Elon Musk's New Spaceship To Replace The Falcon Heavy Might Be Ready By 2019

The BFR consists of a spacehip and a booster, much larger than the Falcon Heavy. SpaceX

You might be excited about the Falcon Heavy launch later today, but SpaceX CEO Elon Musk has already set anticipations high for what might be coming next.

Taking questions from reporters yesterday (February 5) in a conference call, Musk said the spaceship part of SpaceX’s next venture – the Big F*cking Rocket, or BFR – could be ready by next year. That’s even before we’ve seen the Falcon Heavy take flight.

BFR, if you remember, is Musk’s vision to send people around the Solar System and colonize Mars. It consists of a single giant reusable booster – dubbed by Musk the BFB (you can work that acronym out for yourself) or BRB (as it’ll “be right back”) – and a reusable spaceship on top.

The somewhat ambitious plan is to use that ship for many different missions, including trips into deep space – such as the Moon, Mars, or even icy moons like Europe and Enceladus – and also to take passengers on flights on Earth, reducing the time between distant cities to 30 minutes at the cost of an airplane ticket.

“We’ve decided to focus our future developments on the BFR,” said Musk. “It looks like the BFR development is moving quickly.”

Musk says the BFR could take us to far-flung places in the Solar System. SpaceX

SpaceX had originally planned to use its Falcon Heavy to send two paying customers on a Crew Dragon spacecraft around the Moon at some point in the coming years. But Musk said they were not going to push ahead with putting Falcon Heavy through tests to enable it to carry humans, something that is costly and time-consuming, unless progress on the BFR stalls.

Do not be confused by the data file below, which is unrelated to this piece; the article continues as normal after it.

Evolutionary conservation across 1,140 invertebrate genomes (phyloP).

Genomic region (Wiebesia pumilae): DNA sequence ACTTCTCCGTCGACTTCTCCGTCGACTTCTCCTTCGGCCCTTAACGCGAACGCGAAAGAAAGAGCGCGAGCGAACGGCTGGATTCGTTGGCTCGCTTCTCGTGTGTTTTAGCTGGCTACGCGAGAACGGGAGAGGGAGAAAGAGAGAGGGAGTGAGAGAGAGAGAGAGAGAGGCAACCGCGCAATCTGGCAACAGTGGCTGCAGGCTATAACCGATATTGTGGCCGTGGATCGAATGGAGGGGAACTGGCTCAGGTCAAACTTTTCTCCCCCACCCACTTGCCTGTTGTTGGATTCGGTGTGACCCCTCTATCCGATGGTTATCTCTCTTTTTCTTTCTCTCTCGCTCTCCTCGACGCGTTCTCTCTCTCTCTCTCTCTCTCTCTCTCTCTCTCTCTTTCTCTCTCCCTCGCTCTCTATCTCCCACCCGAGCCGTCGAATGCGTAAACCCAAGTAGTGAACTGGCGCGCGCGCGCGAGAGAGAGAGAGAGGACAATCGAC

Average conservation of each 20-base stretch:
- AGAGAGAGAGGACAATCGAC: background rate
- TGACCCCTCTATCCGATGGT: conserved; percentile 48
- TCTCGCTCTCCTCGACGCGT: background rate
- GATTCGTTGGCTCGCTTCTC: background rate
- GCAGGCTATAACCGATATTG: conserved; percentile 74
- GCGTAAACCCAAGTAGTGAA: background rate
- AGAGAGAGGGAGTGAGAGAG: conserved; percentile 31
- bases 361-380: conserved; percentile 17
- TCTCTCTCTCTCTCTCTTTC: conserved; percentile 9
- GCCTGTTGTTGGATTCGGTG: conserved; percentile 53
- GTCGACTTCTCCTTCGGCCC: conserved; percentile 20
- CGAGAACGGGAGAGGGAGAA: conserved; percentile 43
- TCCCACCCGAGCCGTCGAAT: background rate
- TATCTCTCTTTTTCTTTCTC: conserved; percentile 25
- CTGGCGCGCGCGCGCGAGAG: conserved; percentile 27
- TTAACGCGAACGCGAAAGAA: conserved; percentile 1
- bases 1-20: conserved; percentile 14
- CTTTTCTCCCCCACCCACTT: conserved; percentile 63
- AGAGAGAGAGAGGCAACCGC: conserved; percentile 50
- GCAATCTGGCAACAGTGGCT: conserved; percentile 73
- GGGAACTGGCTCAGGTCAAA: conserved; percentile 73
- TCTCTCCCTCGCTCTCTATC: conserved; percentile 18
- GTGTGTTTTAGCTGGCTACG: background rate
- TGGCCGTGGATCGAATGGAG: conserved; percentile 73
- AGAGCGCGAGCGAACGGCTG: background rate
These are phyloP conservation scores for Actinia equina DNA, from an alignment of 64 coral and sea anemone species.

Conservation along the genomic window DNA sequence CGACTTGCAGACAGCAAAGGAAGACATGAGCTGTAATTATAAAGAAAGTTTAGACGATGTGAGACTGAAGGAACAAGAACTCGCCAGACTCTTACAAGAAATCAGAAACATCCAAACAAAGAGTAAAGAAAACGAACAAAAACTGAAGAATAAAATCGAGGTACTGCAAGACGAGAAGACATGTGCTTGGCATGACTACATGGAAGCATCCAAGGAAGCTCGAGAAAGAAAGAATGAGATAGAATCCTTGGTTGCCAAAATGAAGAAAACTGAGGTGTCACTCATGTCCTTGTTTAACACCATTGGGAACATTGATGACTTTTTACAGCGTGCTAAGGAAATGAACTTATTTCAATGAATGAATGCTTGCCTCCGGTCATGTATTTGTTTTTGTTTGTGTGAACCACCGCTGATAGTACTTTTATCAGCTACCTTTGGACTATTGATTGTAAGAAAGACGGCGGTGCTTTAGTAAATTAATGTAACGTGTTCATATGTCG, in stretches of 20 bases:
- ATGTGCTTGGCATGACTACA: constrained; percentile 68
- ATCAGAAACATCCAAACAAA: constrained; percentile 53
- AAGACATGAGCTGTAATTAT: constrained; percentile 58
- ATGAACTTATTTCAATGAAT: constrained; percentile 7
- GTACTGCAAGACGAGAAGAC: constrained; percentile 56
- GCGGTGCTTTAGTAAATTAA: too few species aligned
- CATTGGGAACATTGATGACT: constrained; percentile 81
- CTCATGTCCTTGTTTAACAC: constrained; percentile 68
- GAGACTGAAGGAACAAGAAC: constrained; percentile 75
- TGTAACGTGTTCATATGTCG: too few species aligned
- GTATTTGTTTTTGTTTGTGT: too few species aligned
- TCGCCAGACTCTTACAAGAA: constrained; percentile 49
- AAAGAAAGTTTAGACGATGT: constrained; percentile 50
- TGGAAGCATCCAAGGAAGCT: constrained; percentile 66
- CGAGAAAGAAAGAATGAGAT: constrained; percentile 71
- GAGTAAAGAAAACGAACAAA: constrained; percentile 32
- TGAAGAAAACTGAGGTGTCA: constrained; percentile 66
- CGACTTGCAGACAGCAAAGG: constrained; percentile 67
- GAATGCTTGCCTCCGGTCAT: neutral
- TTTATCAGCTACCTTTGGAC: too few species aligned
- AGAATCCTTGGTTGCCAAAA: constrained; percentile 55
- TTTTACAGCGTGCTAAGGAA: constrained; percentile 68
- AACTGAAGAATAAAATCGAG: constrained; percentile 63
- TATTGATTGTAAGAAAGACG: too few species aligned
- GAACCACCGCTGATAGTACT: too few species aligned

“Our focus is on the [BFR] ship,” said Musk, adding somewhat surprisingly that they “expect to do short flights with the ship next year. That’s aspirational.” Exactly what those flights will entail isn’t clear, but we’d guess it could be similar to the “grasshopper” reusability tests done to practice landing rockets a few years ago.

So where does that leave Falcon Heavy? Well, we’re not sure. What we do know is at 1.30pm EDT (6.30pm GMT) today, a 2.5-hour launch window opens for its inaugural launch. It’ll take off from Launch Complex 39A at Cape Canaveral in Florida.

On board is Musk’s Tesla Roadster car, which will be sent towards the orbital plane of Mars if all goes to plan. After the launch, SpaceX hopes to land the three boosters of the Falcon Heavy back on Earth – two on land and one at sea.

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